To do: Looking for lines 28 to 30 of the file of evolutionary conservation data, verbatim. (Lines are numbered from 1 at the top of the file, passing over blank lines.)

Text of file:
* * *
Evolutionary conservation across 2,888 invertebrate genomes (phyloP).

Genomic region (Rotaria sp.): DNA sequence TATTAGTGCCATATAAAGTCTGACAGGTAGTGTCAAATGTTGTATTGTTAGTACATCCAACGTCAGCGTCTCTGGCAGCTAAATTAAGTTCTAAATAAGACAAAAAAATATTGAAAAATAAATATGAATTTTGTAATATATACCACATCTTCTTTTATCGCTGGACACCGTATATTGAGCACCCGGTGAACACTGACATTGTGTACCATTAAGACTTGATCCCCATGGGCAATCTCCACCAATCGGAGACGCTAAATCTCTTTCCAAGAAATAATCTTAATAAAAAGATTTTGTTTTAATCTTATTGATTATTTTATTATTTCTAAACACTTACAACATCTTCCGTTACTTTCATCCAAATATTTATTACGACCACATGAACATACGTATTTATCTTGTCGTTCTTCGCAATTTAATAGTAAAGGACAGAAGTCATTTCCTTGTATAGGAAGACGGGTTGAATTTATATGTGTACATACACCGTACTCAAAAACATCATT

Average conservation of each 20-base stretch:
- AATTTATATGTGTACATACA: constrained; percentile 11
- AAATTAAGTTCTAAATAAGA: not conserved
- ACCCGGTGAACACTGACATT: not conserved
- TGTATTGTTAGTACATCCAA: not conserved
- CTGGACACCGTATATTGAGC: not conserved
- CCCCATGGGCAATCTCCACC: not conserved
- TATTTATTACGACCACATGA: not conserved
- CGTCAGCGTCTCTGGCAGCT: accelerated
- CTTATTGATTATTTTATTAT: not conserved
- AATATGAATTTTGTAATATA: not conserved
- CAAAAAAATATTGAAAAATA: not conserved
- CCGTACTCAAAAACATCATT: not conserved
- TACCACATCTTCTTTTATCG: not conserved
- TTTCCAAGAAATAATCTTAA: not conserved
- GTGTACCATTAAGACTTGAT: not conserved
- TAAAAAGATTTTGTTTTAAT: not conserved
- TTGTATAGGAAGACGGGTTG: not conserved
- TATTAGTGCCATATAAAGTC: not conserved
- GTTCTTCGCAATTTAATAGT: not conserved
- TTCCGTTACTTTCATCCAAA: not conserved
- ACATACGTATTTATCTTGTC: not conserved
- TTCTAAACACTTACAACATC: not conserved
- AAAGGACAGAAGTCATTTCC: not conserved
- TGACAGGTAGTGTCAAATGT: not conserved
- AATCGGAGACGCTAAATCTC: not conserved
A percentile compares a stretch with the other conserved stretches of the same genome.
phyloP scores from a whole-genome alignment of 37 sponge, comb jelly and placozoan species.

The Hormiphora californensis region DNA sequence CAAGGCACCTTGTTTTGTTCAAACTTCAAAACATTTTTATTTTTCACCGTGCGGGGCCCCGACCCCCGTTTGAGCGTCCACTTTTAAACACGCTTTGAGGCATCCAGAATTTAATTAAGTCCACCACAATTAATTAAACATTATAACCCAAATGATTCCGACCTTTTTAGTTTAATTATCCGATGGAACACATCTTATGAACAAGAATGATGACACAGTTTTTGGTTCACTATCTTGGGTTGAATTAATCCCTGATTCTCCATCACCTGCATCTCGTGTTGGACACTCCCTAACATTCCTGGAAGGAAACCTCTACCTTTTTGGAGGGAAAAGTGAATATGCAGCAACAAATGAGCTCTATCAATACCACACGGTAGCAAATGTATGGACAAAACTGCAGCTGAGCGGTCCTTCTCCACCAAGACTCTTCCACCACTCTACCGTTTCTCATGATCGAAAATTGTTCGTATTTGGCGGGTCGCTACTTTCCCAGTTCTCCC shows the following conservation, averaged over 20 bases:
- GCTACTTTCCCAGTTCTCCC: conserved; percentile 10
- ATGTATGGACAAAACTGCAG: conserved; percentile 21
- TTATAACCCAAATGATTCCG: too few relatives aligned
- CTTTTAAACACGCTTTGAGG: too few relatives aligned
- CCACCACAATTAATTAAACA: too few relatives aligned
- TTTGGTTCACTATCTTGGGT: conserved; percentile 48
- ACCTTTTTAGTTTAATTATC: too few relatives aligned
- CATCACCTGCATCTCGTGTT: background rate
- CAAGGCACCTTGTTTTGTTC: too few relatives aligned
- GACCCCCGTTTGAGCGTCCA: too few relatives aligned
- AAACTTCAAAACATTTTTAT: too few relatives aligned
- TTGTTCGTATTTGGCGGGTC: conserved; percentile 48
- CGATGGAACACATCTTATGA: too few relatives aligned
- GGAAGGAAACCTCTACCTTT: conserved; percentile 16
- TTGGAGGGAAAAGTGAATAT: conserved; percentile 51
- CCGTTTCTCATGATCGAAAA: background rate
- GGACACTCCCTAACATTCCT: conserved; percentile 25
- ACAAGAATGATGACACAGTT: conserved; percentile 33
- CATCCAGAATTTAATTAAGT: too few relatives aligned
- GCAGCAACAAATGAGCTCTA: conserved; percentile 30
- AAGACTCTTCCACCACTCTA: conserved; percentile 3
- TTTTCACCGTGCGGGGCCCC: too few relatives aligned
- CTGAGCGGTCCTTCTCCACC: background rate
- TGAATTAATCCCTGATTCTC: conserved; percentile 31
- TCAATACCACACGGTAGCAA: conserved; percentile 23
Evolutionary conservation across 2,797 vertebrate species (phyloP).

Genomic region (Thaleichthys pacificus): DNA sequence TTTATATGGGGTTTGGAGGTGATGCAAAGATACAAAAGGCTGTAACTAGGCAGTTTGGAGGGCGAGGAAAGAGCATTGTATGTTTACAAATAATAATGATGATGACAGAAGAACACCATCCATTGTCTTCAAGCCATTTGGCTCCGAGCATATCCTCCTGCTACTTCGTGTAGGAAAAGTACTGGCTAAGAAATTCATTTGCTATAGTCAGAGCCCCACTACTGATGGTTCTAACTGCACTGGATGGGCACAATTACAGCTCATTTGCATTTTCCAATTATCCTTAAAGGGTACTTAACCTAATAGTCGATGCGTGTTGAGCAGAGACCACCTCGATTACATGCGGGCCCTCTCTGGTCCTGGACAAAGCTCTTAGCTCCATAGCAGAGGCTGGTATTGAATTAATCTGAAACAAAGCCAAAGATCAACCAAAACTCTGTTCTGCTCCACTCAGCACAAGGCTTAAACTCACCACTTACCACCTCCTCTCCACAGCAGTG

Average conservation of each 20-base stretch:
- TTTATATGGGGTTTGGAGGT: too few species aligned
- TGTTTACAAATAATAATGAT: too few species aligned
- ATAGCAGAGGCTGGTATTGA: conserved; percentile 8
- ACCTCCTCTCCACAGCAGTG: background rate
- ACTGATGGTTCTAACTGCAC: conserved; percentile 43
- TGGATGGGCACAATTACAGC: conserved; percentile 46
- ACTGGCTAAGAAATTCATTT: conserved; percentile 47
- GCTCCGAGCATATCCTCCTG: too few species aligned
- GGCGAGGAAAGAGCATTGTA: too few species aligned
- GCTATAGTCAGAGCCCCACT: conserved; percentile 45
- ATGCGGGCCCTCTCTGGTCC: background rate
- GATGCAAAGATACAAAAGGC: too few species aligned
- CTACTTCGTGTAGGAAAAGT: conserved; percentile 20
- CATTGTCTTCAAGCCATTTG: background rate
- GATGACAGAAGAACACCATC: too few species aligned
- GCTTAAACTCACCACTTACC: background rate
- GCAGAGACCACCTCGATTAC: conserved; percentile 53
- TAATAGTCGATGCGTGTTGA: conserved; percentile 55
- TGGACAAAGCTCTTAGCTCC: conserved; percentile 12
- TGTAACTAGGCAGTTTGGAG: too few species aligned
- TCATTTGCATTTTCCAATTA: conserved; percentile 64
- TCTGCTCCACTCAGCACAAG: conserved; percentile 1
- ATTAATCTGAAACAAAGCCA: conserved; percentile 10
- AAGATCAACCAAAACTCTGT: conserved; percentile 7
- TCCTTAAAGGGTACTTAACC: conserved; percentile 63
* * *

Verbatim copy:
- AATCGGAGACGCTAAATCTC: not conserved
A percentile compares a stretch with the other conserved stretches of the same genome.
phyloP scores from a whole-genome alignment of 37 sponge, comb jelly and placozoan species.